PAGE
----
The most complete information about Chicago style can be found in the official Chicago Manual of Style. This manual is available in print (16th edition) and online (17th edition) through SU Library catalog.
"The Chicago Manual of Style presents two basic documentation systems, the humanities style (notes and bibliography) and the author-date system. Choosing between the two often depends on subject matter and nature of sources cited, as each system is favored by different groups of scholars.
The humanities style is preferred by many in literature, history, and the arts. This style presents bibliographic information in notes and, often, a bibliography. It accommodates a variety of sources, including esoteric ones less appropriate to the author-date system.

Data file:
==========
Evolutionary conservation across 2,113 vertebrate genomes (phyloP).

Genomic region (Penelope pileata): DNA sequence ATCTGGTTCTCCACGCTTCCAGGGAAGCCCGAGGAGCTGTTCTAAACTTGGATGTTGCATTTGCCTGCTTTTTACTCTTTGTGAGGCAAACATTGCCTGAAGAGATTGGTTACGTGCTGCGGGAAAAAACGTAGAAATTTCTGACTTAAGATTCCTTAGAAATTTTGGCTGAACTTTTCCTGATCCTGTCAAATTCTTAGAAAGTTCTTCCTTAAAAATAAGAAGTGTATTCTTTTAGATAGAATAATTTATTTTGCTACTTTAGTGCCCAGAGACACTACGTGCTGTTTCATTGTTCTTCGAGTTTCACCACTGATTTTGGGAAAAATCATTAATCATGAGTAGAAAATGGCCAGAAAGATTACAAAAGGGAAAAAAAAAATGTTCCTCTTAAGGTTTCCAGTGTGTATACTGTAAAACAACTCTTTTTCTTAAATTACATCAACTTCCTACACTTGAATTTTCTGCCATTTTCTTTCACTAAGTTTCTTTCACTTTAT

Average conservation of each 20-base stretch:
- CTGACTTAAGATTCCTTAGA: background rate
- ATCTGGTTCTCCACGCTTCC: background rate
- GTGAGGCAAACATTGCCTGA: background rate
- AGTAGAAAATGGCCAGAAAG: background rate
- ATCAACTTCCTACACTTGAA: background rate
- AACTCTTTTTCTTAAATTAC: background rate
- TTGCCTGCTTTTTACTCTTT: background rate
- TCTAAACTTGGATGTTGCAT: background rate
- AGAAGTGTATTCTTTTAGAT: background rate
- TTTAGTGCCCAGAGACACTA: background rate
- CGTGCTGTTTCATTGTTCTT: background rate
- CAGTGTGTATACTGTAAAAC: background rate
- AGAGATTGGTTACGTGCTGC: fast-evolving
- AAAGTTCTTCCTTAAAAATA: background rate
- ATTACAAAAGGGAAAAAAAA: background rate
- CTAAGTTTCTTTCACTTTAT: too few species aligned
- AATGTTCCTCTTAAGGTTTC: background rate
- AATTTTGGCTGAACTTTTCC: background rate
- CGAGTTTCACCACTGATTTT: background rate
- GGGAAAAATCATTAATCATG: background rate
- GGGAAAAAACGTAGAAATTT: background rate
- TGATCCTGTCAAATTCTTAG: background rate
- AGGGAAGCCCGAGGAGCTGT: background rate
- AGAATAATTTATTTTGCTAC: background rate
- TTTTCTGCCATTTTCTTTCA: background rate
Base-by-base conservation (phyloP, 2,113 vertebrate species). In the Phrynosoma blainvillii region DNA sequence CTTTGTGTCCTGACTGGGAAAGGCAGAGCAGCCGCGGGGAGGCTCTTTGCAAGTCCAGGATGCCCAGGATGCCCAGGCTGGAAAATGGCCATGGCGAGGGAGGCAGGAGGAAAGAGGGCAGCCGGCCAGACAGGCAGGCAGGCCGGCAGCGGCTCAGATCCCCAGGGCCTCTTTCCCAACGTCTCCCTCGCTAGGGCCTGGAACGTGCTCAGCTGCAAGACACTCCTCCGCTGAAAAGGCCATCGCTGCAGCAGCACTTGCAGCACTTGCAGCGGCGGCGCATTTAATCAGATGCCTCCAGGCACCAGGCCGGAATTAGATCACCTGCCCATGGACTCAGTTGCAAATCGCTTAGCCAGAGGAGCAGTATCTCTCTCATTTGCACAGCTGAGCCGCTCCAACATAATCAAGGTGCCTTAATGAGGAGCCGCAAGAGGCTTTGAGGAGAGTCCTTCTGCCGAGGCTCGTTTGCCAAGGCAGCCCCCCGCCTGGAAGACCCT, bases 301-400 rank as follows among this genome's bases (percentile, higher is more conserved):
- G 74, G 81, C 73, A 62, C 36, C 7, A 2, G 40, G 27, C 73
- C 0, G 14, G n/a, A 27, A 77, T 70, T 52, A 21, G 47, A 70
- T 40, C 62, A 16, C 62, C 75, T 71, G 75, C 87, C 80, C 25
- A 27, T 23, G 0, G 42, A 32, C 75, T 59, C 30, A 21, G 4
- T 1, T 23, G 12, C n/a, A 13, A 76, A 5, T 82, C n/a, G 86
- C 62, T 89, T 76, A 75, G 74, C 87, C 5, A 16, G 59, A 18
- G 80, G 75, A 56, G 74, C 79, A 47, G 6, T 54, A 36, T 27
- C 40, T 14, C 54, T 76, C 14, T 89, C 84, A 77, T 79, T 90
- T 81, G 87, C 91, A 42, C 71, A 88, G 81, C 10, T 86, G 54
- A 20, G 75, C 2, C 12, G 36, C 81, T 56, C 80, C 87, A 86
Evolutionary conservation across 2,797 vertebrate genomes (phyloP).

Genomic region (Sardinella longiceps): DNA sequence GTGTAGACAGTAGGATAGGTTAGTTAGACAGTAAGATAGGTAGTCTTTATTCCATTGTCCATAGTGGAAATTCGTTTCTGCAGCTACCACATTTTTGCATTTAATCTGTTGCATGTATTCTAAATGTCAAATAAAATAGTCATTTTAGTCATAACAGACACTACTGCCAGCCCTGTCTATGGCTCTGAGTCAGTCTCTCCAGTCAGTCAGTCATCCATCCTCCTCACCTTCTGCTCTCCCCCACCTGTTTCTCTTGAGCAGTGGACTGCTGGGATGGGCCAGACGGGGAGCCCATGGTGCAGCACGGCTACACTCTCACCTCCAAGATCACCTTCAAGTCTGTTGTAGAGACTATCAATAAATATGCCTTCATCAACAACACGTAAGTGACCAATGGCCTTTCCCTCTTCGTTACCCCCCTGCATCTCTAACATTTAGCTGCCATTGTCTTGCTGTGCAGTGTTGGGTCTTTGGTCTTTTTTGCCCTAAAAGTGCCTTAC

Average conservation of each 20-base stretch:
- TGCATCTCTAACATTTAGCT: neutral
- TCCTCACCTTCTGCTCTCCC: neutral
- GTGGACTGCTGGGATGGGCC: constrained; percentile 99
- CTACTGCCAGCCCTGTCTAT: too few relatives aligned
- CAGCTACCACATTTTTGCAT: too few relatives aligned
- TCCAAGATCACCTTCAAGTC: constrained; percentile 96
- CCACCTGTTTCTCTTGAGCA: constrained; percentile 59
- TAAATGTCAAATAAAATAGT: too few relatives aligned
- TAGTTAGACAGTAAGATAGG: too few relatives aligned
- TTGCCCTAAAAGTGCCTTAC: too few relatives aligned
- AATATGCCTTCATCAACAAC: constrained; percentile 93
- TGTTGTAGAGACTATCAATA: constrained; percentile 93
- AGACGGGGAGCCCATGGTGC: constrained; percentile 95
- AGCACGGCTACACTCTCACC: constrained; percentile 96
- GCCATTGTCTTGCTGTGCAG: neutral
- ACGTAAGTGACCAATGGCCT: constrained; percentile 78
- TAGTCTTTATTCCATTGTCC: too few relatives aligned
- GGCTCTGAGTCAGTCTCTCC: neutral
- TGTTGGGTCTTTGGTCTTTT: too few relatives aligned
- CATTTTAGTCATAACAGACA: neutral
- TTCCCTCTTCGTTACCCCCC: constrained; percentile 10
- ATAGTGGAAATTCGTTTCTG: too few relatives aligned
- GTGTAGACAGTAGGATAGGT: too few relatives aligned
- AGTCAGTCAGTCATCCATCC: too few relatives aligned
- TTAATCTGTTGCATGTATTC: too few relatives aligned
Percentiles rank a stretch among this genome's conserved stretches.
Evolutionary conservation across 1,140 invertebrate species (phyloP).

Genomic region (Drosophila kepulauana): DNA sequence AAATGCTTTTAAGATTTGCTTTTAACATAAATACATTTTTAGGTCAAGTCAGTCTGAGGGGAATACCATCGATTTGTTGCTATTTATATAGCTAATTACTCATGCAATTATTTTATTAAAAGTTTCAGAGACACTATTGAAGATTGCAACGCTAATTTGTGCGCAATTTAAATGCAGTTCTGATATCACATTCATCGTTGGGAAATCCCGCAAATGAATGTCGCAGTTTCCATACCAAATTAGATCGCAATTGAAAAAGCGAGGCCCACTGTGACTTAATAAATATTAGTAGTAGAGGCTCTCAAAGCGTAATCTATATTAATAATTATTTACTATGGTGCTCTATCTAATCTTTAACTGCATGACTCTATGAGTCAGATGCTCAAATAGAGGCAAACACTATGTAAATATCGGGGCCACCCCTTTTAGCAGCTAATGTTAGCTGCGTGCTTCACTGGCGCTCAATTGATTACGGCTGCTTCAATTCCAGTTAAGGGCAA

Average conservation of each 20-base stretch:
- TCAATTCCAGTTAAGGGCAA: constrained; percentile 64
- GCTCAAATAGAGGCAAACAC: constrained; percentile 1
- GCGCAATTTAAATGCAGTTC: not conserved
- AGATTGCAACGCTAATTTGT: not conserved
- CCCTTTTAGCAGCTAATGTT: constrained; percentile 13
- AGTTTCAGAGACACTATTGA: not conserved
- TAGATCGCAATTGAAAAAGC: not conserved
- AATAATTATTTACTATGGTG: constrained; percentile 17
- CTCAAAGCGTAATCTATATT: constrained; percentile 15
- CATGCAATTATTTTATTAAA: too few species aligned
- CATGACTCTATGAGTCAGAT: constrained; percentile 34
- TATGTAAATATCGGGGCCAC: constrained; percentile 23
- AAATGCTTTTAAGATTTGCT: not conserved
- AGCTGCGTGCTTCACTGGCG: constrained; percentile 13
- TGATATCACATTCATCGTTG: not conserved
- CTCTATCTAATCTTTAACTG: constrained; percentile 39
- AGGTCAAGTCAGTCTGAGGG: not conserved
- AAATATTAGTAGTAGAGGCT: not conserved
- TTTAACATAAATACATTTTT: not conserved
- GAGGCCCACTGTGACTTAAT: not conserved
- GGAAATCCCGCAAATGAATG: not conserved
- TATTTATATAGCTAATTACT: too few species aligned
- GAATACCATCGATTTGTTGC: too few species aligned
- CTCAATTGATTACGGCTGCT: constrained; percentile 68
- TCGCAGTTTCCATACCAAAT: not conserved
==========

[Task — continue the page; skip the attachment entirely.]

The more concise author-date system has long been used by those in the physical, natural, and social sciences. In this system, sources are briefly cited in the text, usually in parentheses, by author’s last name and date of publication. The short citations are amplified in a list of references, where full bibliographic information is provided."
The style presented in Kate Turabian's "Manual for Writers of Research Papers" is essentially the same as that presented by the Chicago Manual of Style. It has, however, been modified slightly for use by student writers and researchers.